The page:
What do you think of when you hear the word Lent? It may summon up ideas of giving up chocolate or other small indulgences, or of seeking to spend more time in prayer and Scripture reading in the weeks leading up to Easter. Perhaps images come to mind of people with crosses on their foreheads on Ash Wednesday, or of Jesus in the wilderness, or of the many dramatic events of Holy Week—leading ultimately to the moment when the Savior of the world died on a Calvary cross. 

The word Lent comes from a German word meaning “lengthening,” referring to days growing longer in spring, when Lent traditionally occurs in the northern hemisphere. Lent developed out of periods of prayer and fasting by new converts in the early church in preparation for baptism; a form of the practice for everybody was a feature of Christian liturgy and spirituality by the fourth century. 

Based on Christ’s 40 days in the wilderness as well as on other great biblical “forties” (40 days of rain on the ark, 40 days of fasting by Moses on Mount Sinai, 40 years in the wilderness), Lent is celebrated as 40 days beginning on Ash Wednesday and ending on Holy Saturday (not counting Sundays, as each Sunday is meant to be a “little Easter”).

After the positive reception of our Advent devotional The Grand Miracle (a collaboration with the Wade Center), we here at CH conceived of the idea of publishing a similar booklet to accompany you on yearly journeys through Lent. This time we’ve drawn quotes from throughout church history, selected one for each weekday, and paired them with readings from the Scriptures on Sundays and holy days.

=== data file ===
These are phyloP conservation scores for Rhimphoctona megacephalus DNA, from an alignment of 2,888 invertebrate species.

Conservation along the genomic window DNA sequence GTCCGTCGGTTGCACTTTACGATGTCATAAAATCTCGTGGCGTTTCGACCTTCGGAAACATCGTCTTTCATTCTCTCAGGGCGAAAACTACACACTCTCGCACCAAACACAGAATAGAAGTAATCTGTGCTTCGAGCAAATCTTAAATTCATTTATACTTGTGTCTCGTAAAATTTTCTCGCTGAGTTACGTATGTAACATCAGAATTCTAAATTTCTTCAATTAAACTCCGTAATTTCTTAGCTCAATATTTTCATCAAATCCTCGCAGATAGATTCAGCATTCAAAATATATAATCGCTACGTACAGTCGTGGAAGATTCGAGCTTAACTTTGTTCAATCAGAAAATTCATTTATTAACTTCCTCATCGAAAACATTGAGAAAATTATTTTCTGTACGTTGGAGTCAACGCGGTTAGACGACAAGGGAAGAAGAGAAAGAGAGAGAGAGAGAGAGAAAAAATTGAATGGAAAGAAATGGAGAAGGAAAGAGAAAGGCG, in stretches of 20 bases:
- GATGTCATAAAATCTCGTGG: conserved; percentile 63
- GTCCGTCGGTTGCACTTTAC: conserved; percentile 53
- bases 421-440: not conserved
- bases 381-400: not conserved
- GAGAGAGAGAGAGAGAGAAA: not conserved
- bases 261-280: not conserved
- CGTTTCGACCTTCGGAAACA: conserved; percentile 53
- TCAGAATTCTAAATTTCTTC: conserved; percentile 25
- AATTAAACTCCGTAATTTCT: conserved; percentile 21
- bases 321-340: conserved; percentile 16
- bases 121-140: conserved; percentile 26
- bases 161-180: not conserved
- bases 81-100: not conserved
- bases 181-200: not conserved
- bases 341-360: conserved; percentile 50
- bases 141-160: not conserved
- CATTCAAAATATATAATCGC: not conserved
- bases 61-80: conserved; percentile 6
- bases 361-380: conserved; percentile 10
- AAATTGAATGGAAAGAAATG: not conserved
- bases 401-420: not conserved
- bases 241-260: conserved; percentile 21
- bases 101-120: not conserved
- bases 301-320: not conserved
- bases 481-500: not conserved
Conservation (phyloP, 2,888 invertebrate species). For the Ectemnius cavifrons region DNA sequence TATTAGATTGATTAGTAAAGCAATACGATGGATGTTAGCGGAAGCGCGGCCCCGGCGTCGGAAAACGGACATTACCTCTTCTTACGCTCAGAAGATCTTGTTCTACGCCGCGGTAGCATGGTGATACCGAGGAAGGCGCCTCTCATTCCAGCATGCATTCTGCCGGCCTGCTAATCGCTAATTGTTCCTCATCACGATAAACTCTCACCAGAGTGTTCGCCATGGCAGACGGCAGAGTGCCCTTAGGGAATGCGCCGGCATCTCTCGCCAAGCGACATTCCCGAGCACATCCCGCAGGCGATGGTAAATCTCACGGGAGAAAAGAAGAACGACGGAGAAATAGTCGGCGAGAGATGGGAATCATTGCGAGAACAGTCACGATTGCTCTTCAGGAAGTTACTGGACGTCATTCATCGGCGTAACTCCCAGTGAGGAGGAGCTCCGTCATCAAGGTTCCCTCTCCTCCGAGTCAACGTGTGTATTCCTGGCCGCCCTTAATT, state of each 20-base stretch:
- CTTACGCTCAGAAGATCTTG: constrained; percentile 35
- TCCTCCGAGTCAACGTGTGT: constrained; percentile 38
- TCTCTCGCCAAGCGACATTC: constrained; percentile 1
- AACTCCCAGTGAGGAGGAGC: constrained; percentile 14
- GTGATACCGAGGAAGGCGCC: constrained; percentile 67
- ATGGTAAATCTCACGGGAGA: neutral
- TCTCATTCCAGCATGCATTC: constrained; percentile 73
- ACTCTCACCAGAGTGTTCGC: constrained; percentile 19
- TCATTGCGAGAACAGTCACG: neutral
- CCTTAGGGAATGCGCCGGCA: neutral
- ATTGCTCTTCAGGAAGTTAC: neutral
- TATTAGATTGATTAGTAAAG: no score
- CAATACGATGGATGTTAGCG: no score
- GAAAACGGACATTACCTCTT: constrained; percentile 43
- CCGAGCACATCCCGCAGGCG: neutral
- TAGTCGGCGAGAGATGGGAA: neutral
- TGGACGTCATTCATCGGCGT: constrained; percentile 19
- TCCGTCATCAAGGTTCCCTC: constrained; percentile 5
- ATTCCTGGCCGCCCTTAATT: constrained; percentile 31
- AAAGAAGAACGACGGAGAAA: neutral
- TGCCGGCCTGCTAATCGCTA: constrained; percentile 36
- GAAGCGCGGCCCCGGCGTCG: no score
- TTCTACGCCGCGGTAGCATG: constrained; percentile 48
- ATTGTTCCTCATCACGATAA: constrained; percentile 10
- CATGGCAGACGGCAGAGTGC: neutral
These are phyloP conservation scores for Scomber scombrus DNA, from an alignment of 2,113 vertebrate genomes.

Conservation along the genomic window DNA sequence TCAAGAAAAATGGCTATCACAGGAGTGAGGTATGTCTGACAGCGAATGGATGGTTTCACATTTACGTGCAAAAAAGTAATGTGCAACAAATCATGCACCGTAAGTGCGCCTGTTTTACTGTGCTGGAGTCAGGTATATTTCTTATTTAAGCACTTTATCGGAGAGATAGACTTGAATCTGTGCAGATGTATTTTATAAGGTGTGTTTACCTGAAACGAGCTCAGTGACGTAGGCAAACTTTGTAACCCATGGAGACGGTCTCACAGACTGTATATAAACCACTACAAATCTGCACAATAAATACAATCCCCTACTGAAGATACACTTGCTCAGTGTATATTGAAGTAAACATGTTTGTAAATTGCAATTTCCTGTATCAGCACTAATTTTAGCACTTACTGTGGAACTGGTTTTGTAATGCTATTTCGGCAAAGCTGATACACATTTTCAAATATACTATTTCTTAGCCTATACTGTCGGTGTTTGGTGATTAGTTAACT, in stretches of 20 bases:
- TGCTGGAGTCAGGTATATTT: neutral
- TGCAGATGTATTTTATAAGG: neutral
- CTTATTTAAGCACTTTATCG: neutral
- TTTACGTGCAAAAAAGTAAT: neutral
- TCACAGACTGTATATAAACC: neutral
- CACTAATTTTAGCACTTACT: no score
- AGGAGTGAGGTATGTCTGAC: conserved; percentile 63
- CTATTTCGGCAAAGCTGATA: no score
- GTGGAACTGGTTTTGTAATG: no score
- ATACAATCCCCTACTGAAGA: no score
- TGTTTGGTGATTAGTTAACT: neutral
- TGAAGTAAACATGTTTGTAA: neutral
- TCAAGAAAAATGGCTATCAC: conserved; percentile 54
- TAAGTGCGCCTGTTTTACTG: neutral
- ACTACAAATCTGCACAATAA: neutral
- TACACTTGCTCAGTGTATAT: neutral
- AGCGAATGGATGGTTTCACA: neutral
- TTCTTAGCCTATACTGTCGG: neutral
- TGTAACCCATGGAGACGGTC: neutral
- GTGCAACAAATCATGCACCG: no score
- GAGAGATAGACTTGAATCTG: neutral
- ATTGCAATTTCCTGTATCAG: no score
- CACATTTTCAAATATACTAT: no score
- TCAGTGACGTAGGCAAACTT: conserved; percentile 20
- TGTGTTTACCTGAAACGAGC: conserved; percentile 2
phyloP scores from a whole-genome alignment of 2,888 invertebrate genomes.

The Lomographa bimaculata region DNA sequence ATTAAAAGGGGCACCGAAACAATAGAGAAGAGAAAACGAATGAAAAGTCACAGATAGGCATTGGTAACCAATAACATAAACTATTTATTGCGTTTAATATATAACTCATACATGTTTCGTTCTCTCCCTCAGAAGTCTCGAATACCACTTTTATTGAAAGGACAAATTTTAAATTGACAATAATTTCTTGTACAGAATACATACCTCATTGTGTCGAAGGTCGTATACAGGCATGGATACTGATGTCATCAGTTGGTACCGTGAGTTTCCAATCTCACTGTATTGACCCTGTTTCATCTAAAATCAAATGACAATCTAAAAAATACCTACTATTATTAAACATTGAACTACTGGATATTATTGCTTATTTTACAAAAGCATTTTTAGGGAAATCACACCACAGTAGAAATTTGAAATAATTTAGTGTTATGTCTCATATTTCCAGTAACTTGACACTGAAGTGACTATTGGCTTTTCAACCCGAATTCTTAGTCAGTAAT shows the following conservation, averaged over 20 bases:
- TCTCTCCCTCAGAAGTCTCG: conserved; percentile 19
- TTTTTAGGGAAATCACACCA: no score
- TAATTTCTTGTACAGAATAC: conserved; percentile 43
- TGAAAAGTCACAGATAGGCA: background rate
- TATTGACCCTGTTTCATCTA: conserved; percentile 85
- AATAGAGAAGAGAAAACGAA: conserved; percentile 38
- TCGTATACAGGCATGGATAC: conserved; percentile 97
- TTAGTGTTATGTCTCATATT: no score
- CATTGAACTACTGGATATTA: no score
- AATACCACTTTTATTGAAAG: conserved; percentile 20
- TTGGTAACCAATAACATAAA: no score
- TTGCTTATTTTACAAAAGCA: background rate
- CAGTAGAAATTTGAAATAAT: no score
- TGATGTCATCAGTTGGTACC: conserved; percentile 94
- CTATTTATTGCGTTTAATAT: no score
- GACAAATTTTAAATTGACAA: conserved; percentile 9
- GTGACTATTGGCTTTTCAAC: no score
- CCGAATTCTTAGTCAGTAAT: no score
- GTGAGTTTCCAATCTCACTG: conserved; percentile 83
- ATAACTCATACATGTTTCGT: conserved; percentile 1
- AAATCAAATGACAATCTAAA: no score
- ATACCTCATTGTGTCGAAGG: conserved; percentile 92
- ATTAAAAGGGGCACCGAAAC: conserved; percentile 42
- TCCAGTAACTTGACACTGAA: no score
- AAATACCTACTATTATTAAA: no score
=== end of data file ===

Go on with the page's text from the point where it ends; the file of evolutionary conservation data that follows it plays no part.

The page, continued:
We’ve asked members of our Christian History Institute team to reflect on the quotes and the Scriptures. The devotional goes forward all the way through the Saturday after Easter Sunday—traditionally, Easter has been celebrated as a 50-day season, and, although we haven’t rounded out a full 50 days here, this additional week of prayer and reflection is meant to help us contemplate more fully the glory of the Resurrection.

We hope that journeying with these brothers and sisters in Christ from the past through Lent and into Easter will prepare your hearts and minds to follow Christ every day of the year. —by Jennifer Woodruff Tait

By Jennifer Woodruff Tait

[Christian History originally published this article in Christian History Issue #143+ in 2022]

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